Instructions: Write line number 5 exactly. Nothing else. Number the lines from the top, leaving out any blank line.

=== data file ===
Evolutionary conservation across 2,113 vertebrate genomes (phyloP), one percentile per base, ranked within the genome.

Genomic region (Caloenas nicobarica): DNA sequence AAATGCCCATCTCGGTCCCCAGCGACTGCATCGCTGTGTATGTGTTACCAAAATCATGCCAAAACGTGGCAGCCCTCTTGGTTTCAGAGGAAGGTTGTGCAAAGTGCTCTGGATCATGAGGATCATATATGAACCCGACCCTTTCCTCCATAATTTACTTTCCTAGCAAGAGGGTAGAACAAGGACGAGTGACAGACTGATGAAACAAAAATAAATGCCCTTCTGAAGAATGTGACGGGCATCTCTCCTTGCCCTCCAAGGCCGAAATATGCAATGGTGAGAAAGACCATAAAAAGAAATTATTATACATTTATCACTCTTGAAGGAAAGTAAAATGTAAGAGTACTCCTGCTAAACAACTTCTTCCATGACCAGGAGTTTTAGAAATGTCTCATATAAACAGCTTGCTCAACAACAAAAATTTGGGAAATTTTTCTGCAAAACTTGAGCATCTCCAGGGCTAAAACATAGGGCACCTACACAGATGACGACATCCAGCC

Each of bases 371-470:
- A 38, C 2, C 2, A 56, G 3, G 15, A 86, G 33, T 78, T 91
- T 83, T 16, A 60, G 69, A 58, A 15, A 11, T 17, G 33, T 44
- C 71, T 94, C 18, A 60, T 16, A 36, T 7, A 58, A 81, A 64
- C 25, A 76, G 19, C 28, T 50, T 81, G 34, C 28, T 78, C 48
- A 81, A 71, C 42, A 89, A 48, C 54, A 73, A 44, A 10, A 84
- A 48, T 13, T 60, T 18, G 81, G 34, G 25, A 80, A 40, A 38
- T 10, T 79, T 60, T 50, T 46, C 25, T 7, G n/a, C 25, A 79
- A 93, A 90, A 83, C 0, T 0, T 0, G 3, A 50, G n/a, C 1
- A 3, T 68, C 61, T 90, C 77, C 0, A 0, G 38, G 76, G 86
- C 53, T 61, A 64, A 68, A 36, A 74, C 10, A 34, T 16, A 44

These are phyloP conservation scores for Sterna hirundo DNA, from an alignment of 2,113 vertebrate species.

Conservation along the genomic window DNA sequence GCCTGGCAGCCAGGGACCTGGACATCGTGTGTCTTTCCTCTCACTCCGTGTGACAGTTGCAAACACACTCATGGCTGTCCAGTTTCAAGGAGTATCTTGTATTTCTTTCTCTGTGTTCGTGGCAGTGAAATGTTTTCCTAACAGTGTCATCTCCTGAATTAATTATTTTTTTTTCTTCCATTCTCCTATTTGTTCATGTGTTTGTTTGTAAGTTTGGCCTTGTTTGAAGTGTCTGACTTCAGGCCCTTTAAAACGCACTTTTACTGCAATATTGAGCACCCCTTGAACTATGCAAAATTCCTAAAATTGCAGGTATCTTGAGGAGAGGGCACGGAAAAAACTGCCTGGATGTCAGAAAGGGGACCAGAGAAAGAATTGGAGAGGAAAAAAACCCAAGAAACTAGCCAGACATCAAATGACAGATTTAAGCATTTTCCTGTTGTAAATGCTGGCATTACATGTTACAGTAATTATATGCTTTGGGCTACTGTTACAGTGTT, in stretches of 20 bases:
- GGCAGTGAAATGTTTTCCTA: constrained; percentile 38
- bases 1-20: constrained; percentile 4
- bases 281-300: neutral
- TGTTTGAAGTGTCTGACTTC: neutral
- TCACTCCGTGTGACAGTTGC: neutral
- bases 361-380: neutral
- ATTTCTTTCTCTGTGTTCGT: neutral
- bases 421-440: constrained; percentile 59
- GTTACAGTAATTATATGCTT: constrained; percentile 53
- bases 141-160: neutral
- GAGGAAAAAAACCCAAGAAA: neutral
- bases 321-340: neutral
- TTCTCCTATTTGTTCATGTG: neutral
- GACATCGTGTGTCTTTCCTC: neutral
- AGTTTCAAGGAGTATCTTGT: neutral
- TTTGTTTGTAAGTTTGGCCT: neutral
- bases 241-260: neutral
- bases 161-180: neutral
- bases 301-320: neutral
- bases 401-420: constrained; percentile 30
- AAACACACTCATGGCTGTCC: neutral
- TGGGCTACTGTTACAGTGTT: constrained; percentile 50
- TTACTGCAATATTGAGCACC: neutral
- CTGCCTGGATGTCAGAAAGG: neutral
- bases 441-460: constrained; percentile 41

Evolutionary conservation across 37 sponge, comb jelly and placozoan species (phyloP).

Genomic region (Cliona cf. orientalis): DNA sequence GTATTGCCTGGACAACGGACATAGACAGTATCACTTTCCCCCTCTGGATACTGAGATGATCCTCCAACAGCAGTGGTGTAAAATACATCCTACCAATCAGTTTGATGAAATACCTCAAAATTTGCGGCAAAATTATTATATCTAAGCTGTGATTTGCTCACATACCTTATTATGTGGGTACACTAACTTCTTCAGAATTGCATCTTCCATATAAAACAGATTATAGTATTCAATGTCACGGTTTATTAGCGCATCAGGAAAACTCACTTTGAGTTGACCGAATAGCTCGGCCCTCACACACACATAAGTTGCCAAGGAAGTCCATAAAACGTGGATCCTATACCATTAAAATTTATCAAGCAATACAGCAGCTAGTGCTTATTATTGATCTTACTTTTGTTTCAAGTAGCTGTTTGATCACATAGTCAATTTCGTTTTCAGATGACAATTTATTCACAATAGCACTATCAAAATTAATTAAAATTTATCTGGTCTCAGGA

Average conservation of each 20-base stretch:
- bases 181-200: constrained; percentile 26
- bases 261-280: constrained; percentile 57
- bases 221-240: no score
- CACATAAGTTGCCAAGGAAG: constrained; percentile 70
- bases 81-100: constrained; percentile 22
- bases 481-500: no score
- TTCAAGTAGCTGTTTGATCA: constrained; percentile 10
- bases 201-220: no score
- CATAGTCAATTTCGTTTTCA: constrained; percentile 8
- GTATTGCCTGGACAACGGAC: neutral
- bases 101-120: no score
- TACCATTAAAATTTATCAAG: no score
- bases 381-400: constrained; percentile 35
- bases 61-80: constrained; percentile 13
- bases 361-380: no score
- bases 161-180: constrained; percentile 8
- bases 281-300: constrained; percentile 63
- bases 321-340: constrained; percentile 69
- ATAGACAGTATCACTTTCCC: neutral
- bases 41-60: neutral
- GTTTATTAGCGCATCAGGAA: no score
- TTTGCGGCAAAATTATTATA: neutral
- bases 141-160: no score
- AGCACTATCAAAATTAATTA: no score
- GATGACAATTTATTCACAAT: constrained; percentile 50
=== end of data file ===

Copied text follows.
- T 83, T 16, A 60, G 69, A 58, A 15, A 11, T 17, G 33, T 44